"Cleaning Up" the Yard?
There are two ways you can help wildlife — and the soil — when it comes time to "clean up" the yard.
Keep Leaf Litter On Site!
First, do not rake up and burn or remove all the leaves off your property. Instead, allow the leaves to remain in place where they can decompose naturally and recycle nutrients back into the ground. You might try this in a corner of the yard or an area where you've had difficulty growing grass. Why fight nature and try to grow grass in an area where leaves would suffice as a natural groundcover? As the leaves break down, they form a substrate for insects and salamanders to find a home, and a place for small mammals and birds to find something to eat.
If you want to speed up the breakdown process, you can "mulch in place" by using a rotary mower to chop up the leaves at the same time you mow the grass. Keep the mower height the same as for cutting the grass and be sure the blade is sharp; it is best to mow the leaves when dry. Move slowly and make at least 2 or 3 passes over the leaves to grind thoroughly. The finer the leaf particles, the easier it will be for them to work their way down into the turf and gradually feed the grass roots directly; this will only take a day or two, especially if it rains shortly thereafter.
Get into the habit of mowing the leaves regularly and do not allow them to lie on the grass for more than a few days. Because leaves are rich in nutrients like carbon, phosphorous and potassium, you'll be saving money with this method by reducing the need for fertilizer on the lawn. In addition, the organic matter you keep on site will build better soil structure and improve soil loaminess (fluffiness), which fertilizer alone cannot do.
Another method is to compost your leaves in a compost pile over the spring and summer, along with other organic matter periodically added from the kitchen, such as vegetable and fruit scraps, coffee grounds and egg shells (do not add meat, bones or grease to a compost pile). If you turn the pile regularly and follow some simple guidelines, by the end of the season you'll have a nice pile of FREE organic matter to topdress your flower beds and use as a mulch around the shrubs. A fine application of composted material directly on the lawn will also return nutrients to the turf (sprinkle no more than a ¼-inch layer of compost onto the grass-just enough to work its way down between the plants, not cover up the grass blades).
See the following fact sheet for more about composting:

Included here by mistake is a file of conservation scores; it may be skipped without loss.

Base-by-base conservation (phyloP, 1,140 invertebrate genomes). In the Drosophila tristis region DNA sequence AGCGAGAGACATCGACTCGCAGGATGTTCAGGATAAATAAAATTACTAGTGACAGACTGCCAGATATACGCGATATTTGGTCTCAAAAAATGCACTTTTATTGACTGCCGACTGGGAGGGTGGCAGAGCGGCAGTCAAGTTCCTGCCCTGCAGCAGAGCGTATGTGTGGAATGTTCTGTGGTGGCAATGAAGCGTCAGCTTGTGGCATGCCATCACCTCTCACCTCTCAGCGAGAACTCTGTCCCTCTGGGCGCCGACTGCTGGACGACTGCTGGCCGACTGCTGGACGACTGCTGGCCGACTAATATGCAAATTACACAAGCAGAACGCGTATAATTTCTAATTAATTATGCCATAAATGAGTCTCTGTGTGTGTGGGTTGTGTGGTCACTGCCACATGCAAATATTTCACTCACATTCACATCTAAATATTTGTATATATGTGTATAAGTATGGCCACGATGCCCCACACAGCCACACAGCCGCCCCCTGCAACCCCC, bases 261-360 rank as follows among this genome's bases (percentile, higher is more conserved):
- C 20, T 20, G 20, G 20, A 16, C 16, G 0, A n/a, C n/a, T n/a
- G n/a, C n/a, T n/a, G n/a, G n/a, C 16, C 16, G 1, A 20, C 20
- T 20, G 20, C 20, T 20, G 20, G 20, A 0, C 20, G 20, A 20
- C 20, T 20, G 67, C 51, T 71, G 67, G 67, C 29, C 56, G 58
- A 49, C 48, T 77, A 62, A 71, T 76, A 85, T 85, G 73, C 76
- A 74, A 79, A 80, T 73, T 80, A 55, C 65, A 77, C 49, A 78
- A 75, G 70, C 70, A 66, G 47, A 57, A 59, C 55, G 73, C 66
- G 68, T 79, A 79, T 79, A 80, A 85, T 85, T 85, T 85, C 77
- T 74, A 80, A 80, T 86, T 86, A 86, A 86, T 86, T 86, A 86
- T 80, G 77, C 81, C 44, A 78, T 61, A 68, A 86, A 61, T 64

- Composting (PDF)
Build a Brush Pile
A second way to recycle yard "debris" is to use the larger pieces to construct a brush pile. Brush piles are a simple tool to provide escape cover as well as nesting or denning sites for all sorts of wildlife, such as chipmunks, foxes, small rodents, lizards, garter snakes, box turtles, and many species of birds and insects.
To get started, choose a location in an out-of-the way place in the yard. Avoid siting the brush pile next to a building or other structure: we want wildlife to go under the pile, not under a house or garage! Rather, use a fencerow or a property-line hedge as a backdrop, or locate the pile under a stand of trees. Allow for plenty of space, as a good brush pile should be at least a minimum of 6 to 8 feet long and tall-the bigger, the better. Some sources recommend 10 feet long by 4 feet high. Regardless of what shape you choose, it's the overall size that determines how much the pile will be used.
There are two kinds of brush piles. The easiest kind to construct is built with downed limbs and branches that are already dead. Notice that we use the word "construct." Contrary to popular opinion, a brush pile is not just a bunch of dead leaves and sticks dumped into a heaping mound on the ground. A trash pile like that doesn't have very many spaces in and around the bottom of the stack, nor spaces within it for birds and other creatures to maneuver. Instead, a properly constructed brush pile will begin with a base layer of large rocks or branches on the ground. To this base we add more large branches criss-cross, as if making a small log cabin. Smaller branches are then laid against this bottom structure or foundation in a tepee-fashion. In this way we create lots of small openings and gaps for wildlife to crawl under or fly into. The more "nooks and crannies" in the brush pile, the better-it should be fairly loose and open, not a dense mass.
The second kind of structure is a "living" brush pile. With this method you partially cut through a tree trunk 4 or 5 feet above the ground and allow the tree to lodge over. This "hinge cut" leaves most of the bark intact because the tree remains attached to its stump. Hence the tree continues to live and receive nutrients from the ground and can last this way for many years. Cedar trees or other evergreens are well-suited for this practice, because they provide a living screen year-round.
For more details about building a brush pile, take a look at the following fact sheets: